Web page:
If you weren't already skeeved out by Dov Charney and his racy (pedophilic?) American Apparel antics, you will after watching this CurrentTV Super News video which takes a look behind the scenes at Dov and his t-shirt fetish. Dov calls this success citing America Apparel's role in helping America out perv the top five pervy nations "by a perv factor of six and a half inches."
By now the words "hope" and "Obama" are inseparable. And the man certainly hasn't welded himself to the ideal without help.
Here's another one of those lovingly-produced Obama = Hope! messages, put together by Blacklist, narrated by Douglas Coupland -- who wrote Generation X, Microserfs and The Gum Thief -- and directed by Pistachios.
Jesse Dylan, who directed "Yes We Can," also came along for the ride.
It probably won't spark a mash-up craze, but it's one more for the I <3 Obama scrapbook. (You have one, don't you? ...uh-huh.)
- As the rest of the world goes green, Dubai sets its sights on air-conditioned bus shelters. Groovy Green is not amused.
- Chuck McCarthy has produced a PSA that encourages men to save water by wizzing in the sink. Beware of hazardous ass action. McCarthy was also responsible for this York Peppermint Patty spoof.
- I realize this Turkcell spot is over a year old, but you have to appreciate that charming kid with the Turkcell "noid" antennae.
Hmm. Apparently we don't need awards shows any more. This "spycam" video catches famed UK creatives BBH's Rosie Arnold, TBWA's Steve Henry, BBH's Sir John Hegarty, M&C Saatchi's Tiger Savage and others shopping the Berwick Street Market in Soho, London for their own D&AD Pencils. Ah ha. So that's how so many awards find their way to the shelves of creative's offices the world over.
For MTV and the Burma Arts Board, Shilo and Ogilvy & Mather/Amsterdam created the "Burma Viral," which will air on MTV's Times Square Jumbotron and elsewhere around the world.
The film depicts war planes lifting off all over the world and meeting over Burma. I watched with a pinch of irritation as their hatches open, expecting bombs and the requisite sight of human suffering, but -- unexpectedly -- the planes rain a canopy of flowers over the cityscape.
The Max Havelaar Foundation, a coalition of fair trade producers and initiatives worldwide, is using this video to promote fair trade practices.
I'm not really sure what's going on, aside from that a bunch of subversives seem really unhappy with what they're finding at the grocery store.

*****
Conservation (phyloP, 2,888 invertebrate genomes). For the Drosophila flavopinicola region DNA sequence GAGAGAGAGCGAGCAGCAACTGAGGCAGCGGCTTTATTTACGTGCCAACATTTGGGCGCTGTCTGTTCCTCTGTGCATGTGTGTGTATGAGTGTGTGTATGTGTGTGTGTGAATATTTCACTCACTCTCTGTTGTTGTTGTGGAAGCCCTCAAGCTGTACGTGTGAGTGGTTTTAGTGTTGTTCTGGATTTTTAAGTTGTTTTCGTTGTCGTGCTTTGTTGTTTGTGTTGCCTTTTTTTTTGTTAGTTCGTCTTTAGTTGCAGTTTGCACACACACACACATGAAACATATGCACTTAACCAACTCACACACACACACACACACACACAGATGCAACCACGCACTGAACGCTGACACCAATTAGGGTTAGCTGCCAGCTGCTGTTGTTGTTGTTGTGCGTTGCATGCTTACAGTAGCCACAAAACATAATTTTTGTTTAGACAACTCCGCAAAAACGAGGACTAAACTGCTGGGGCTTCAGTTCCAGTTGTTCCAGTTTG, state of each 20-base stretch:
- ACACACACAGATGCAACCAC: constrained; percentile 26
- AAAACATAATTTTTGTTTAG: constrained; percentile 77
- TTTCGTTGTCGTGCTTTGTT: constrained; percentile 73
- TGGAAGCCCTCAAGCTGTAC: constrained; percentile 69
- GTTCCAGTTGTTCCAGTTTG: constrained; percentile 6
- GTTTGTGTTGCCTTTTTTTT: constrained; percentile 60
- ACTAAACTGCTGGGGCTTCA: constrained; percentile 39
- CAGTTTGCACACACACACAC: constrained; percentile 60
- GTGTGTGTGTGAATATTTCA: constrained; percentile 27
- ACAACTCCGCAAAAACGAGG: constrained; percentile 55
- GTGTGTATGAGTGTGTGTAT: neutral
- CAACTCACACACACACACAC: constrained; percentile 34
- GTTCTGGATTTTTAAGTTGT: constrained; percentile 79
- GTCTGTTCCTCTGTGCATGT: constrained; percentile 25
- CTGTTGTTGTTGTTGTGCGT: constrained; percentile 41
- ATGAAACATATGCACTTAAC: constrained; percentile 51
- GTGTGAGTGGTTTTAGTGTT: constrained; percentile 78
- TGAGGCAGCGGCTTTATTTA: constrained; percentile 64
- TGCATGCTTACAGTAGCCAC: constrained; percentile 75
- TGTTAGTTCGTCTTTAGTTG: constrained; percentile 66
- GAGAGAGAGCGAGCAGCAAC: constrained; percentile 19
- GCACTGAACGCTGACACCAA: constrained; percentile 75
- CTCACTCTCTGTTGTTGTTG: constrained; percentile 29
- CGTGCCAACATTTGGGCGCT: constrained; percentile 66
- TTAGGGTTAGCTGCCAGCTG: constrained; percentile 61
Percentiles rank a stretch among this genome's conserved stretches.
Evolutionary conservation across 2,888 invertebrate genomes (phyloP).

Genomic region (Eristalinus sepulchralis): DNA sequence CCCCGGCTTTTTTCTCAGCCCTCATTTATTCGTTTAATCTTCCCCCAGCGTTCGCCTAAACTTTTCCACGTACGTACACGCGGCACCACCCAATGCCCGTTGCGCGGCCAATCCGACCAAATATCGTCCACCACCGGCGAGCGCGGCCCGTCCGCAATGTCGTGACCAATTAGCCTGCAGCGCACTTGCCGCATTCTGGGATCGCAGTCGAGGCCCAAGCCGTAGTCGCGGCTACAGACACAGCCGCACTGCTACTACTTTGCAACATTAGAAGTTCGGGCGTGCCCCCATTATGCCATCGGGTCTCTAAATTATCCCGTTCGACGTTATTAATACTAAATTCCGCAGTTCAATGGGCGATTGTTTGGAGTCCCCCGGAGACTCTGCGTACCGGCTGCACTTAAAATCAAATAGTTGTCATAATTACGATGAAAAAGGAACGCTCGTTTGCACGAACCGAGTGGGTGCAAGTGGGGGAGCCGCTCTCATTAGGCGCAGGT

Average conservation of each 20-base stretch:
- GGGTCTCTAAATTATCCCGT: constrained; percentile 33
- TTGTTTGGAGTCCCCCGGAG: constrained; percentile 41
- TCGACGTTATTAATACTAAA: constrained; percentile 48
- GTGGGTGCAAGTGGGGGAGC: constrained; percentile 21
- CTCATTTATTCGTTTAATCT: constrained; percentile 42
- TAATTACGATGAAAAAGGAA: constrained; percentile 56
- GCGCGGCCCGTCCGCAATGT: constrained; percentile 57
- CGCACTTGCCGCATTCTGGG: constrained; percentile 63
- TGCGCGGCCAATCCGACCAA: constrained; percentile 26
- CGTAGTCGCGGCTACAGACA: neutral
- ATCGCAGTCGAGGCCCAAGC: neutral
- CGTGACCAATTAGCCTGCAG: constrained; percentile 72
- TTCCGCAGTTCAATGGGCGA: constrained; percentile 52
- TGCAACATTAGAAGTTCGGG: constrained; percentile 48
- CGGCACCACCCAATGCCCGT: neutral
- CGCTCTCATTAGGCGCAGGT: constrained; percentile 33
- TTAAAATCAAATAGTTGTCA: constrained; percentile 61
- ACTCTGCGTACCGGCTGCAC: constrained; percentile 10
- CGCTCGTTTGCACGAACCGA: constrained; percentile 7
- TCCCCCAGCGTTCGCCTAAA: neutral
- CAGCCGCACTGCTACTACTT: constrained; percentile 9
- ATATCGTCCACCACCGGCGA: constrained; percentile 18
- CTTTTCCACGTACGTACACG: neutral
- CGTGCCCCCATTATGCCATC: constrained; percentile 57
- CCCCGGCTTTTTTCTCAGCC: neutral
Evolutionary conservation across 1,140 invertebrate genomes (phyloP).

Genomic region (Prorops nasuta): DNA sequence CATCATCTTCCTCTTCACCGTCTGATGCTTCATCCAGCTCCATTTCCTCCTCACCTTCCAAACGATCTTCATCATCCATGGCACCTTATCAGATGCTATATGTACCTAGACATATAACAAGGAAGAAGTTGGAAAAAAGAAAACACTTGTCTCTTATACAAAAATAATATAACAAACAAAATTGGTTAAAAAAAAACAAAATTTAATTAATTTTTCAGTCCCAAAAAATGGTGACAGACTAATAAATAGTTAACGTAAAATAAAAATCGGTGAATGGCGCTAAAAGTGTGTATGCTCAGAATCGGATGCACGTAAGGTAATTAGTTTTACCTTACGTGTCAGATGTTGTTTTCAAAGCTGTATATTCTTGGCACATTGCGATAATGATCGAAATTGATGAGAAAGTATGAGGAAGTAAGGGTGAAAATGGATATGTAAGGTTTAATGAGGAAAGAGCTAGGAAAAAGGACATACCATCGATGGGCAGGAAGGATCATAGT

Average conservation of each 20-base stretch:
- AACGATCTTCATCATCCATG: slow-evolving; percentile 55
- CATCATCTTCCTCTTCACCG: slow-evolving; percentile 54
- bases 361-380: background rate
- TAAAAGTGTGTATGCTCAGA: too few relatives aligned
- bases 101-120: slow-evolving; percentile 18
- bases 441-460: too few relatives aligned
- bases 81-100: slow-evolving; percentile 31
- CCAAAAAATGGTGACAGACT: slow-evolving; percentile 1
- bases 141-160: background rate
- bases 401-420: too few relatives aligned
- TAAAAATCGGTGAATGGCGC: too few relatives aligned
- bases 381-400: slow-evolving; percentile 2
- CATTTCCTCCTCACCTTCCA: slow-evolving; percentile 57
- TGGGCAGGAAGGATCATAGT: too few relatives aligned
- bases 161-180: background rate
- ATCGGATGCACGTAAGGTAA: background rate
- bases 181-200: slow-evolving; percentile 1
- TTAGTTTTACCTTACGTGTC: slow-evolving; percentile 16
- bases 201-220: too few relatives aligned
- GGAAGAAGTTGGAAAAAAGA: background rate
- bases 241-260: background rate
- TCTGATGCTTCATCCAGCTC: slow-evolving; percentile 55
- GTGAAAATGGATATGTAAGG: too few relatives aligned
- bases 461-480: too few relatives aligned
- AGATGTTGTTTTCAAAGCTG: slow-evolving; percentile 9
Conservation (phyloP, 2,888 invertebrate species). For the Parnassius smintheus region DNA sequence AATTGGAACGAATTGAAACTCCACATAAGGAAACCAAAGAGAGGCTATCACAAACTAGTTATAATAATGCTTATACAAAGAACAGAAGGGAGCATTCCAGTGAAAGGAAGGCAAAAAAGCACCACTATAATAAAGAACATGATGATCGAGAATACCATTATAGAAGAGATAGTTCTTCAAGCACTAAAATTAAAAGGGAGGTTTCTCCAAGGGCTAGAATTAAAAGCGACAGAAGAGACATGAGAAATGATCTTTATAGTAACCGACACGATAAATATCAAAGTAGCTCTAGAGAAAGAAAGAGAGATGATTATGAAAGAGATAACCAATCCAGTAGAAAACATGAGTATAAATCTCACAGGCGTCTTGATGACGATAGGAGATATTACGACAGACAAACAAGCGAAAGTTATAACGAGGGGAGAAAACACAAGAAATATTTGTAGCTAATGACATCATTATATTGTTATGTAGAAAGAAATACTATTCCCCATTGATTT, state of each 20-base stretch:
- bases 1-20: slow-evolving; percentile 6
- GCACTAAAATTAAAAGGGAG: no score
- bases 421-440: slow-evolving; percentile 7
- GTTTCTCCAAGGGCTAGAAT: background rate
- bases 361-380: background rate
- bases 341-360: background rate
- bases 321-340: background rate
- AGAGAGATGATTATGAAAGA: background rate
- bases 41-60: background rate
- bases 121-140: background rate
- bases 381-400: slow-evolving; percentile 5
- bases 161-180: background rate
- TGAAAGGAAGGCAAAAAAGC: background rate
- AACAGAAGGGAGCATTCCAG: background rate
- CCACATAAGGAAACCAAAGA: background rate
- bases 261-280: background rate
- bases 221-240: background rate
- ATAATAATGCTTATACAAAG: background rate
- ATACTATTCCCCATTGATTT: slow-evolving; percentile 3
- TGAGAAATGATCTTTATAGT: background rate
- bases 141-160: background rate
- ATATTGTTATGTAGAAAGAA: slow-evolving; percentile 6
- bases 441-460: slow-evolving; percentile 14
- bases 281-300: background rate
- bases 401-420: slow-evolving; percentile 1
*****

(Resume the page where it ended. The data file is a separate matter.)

Alternatively, they could just be looking for buddies to play catch with. Reason #458 to take up Ultimate Frisbee.
Imagine sitting on the northbound Metro Red Line between Hollywood/Highland and Universal, reading whatever's in your lap, when all of a sudden a Speed Racer trailer starts playing just outside your window.
"WTF," you might say. "Even underground, LA's infested with movies."
I'm not really sure what to say about "Spare a Rib" for KC Masterpiece (agency: DDB, SF). I guess I'd argue that if some guy solicits you for food with a catchy chorus, then compels everyone around you to leap up and perform choreographed dance moves, you should probably leave, because that's some unnerving Pied Piper shit, and we all know how that story ended.
Oh, and nice touch with the ragey guy breaking his banjo over the anvil.
I will admit I did not "get" this Mother New York-created Mother's Day video at first. I figured it was yet another sappy ode to a holiday that demands men to, in one day, must express their appreciation for the mom in their life with trite ditties such as a card or a meal at a restaurant as opposed to the daily verbal appreciation that truly expresses appreciation.
I read somewhere that Mother's Day is more important to mothers than any other holiday. And while we may suspect that's true, moms are constantly trying to downplay it -- which is a dirty trick you should never fall for.
Seriously. I fell for the "It's just a day, don't bother" speech two years ago. The next time I saw my mother, she tossed my gift aside and snarled, "I didn't want your presents. I wanted your presence." It was clear she'd been practicing that line for days.